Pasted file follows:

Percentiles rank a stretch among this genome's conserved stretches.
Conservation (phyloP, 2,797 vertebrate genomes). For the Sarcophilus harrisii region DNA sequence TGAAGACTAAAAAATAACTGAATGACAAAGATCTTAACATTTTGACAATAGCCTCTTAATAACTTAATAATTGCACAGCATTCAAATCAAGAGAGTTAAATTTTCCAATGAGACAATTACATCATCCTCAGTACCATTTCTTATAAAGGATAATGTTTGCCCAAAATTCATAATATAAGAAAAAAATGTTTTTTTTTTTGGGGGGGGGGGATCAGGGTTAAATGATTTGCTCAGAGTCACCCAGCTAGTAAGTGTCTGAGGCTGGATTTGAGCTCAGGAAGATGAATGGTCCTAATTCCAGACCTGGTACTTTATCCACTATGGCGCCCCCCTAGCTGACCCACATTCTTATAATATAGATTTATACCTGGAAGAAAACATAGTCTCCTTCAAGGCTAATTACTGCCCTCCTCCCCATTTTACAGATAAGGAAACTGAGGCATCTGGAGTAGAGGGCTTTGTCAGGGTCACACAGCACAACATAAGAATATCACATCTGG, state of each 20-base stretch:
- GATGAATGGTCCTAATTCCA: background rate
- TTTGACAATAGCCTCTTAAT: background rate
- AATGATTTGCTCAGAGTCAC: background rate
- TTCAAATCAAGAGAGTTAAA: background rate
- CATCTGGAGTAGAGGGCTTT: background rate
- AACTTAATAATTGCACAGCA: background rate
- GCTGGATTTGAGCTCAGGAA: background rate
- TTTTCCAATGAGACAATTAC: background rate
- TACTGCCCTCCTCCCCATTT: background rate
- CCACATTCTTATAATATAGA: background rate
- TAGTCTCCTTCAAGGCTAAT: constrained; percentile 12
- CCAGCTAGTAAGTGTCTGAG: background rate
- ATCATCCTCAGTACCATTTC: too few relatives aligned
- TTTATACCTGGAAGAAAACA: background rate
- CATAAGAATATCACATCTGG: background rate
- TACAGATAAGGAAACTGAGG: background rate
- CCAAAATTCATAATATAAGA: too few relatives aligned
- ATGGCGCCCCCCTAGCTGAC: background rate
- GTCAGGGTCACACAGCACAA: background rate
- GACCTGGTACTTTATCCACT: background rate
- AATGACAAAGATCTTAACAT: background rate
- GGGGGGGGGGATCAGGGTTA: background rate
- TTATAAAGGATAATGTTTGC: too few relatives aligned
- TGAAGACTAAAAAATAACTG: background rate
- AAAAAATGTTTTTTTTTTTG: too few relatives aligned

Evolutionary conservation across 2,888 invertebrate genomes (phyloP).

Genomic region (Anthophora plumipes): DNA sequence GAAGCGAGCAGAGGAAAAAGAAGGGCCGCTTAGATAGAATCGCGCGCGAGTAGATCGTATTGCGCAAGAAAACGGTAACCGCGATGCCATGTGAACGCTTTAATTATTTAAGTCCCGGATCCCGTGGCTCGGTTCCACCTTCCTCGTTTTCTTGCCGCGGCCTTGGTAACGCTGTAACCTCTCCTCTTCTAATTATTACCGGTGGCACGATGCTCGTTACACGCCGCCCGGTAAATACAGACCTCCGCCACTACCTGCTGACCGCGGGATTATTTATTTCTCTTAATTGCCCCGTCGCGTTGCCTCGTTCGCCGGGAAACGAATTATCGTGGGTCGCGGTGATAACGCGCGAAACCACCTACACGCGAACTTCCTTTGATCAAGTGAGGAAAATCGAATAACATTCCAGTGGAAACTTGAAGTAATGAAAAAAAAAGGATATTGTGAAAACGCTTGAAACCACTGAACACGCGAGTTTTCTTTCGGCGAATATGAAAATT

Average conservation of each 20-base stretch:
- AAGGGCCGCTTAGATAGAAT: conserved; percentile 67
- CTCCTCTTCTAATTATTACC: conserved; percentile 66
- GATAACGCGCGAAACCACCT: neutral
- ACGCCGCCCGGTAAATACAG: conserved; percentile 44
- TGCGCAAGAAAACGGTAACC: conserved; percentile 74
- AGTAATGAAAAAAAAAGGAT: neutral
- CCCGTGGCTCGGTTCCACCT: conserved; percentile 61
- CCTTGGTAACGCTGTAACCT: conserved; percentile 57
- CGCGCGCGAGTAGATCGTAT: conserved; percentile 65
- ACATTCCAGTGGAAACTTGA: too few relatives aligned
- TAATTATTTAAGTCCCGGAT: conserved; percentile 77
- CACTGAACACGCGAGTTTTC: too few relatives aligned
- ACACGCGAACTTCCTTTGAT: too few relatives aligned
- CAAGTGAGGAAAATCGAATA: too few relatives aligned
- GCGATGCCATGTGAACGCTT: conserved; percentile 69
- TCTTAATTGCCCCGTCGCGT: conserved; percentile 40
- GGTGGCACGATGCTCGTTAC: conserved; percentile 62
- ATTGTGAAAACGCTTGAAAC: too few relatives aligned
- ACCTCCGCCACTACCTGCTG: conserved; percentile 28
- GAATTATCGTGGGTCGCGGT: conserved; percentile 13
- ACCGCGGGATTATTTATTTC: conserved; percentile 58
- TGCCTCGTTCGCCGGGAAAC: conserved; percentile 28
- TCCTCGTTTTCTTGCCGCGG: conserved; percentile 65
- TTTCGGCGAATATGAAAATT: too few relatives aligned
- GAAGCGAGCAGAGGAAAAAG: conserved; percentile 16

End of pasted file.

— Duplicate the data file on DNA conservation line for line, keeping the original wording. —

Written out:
Percentiles rank a stretch among this genome's conserved stretches.
Conservation (phyloP, 2,797 vertebrate genomes). For the Sarcophilus harrisii region DNA sequence TGAAGACTAAAAAATAACTGAATGACAAAGATCTTAACATTTTGACAATAGCCTCTTAATAACTTAATAATTGCACAGCATTCAAATCAAGAGAGTTAAATTTTCCAATGAGACAATTACATCATCCTCAGTACCATTTCTTATAAAGGATAATGTTTGCCCAAAATTCATAATATAAGAAAAAAATGTTTTTTTTTTTGGGGGGGGGGGATCAGGGTTAAATGATTTGCTCAGAGTCACCCAGCTAGTAAGTGTCTGAGGCTGGATTTGAGCTCAGGAAGATGAATGGTCCTAATTCCAGACCTGGTACTTTATCCACTATGGCGCCCCCCTAGCTGACCCACATTCTTATAATATAGATTTATACCTGGAAGAAAACATAGTCTCCTTCAAGGCTAATTACTGCCCTCCTCCCCATTTTACAGATAAGGAAACTGAGGCATCTGGAGTAGAGGGCTTTGTCAGGGTCACACAGCACAACATAAGAATATCACATCTGG, state of each 20-base stretch:
- GATGAATGGTCCTAATTCCA: background rate
- TTTGACAATAGCCTCTTAAT: background rate
- AATGATTTGCTCAGAGTCAC: background rate
- TTCAAATCAAGAGAGTTAAA: background rate
- CATCTGGAGTAGAGGGCTTT: background rate
- AACTTAATAATTGCACAGCA: background rate
- GCTGGATTTGAGCTCAGGAA: background rate
- TTTTCCAATGAGACAATTAC: background rate
- TACTGCCCTCCTCCCCATTT: background rate
- CCACATTCTTATAATATAGA: background rate
- TAGTCTCCTTCAAGGCTAAT: constrained; percentile 12
- CCAGCTAGTAAGTGTCTGAG: background rate
- ATCATCCTCAGTACCATTTC: too few relatives aligned
- TTTATACCTGGAAGAAAACA: background rate
- CATAAGAATATCACATCTGG: background rate
- TACAGATAAGGAAACTGAGG: background rate
- CCAAAATTCATAATATAAGA: too few relatives aligned
- ATGGCGCCCCCCTAGCTGAC: background rate
- GTCAGGGTCACACAGCACAA: background rate
- GACCTGGTACTTTATCCACT: background rate
- AATGACAAAGATCTTAACAT: background rate
- GGGGGGGGGGATCAGGGTTA: background rate
- TTATAAAGGATAATGTTTGC: too few relatives aligned
- TGAAGACTAAAAAATAACTG: background rate
- AAAAAATGTTTTTTTTTTTG: too few relatives aligned

Evolutionary conservation across 2,888 invertebrate genomes (phyloP).

Genomic region (Anthophora plumipes): DNA sequence GAAGCGAGCAGAGGAAAAAGAAGGGCCGCTTAGATAGAATCGCGCGCGAGTAGATCGTATTGCGCAAGAAAACGGTAACCGCGATGCCATGTGAACGCTTTAATTATTTAAGTCCCGGATCCCGTGGCTCGGTTCCACCTTCCTCGTTTTCTTGCCGCGGCCTTGGTAACGCTGTAACCTCTCCTCTTCTAATTATTACCGGTGGCACGATGCTCGTTACACGCCGCCCGGTAAATACAGACCTCCGCCACTACCTGCTGACCGCGGGATTATTTATTTCTCTTAATTGCCCCGTCGCGTTGCCTCGTTCGCCGGGAAACGAATTATCGTGGGTCGCGGTGATAACGCGCGAAACCACCTACACGCGAACTTCCTTTGATCAAGTGAGGAAAATCGAATAACATTCCAGTGGAAACTTGAAGTAATGAAAAAAAAAGGATATTGTGAAAACGCTTGAAACCACTGAACACGCGAGTTTTCTTTCGGCGAATATGAAAATT

Average conservation of each 20-base stretch:
- AAGGGCCGCTTAGATAGAAT: conserved; percentile 67
- CTCCTCTTCTAATTATTACC: conserved; percentile 66
- GATAACGCGCGAAACCACCT: neutral
- ACGCCGCCCGGTAAATACAG: conserved; percentile 44
- TGCGCAAGAAAACGGTAACC: conserved; percentile 74
- AGTAATGAAAAAAAAAGGAT: neutral
- CCCGTGGCTCGGTTCCACCT: conserved; percentile 61
- CCTTGGTAACGCTGTAACCT: conserved; percentile 57
- CGCGCGCGAGTAGATCGTAT: conserved; percentile 65
- ACATTCCAGTGGAAACTTGA: too few relatives aligned
- TAATTATTTAAGTCCCGGAT: conserved; percentile 77
- CACTGAACACGCGAGTTTTC: too few relatives aligned
- ACACGCGAACTTCCTTTGAT: too few relatives aligned
- CAAGTGAGGAAAATCGAATA: too few relatives aligned
- GCGATGCCATGTGAACGCTT: conserved; percentile 69
- TCTTAATTGCCCCGTCGCGT: conserved; percentile 40
- GGTGGCACGATGCTCGTTAC: conserved; percentile 62
- ATTGTGAAAACGCTTGAAAC: too few relatives aligned
- ACCTCCGCCACTACCTGCTG: conserved; percentile 28
- GAATTATCGTGGGTCGCGGT: conserved; percentile 13
- ACCGCGGGATTATTTATTTC: conserved; percentile 58
- TGCCTCGTTCGCCGGGAAAC: conserved; percentile 28
- TCCTCGTTTTCTTGCCGCGG: conserved; percentile 65
- TTTCGGCGAATATGAAAATT: too few relatives aligned
- GAAGCGAGCAGAGGAAAAAG: conserved; percentile 16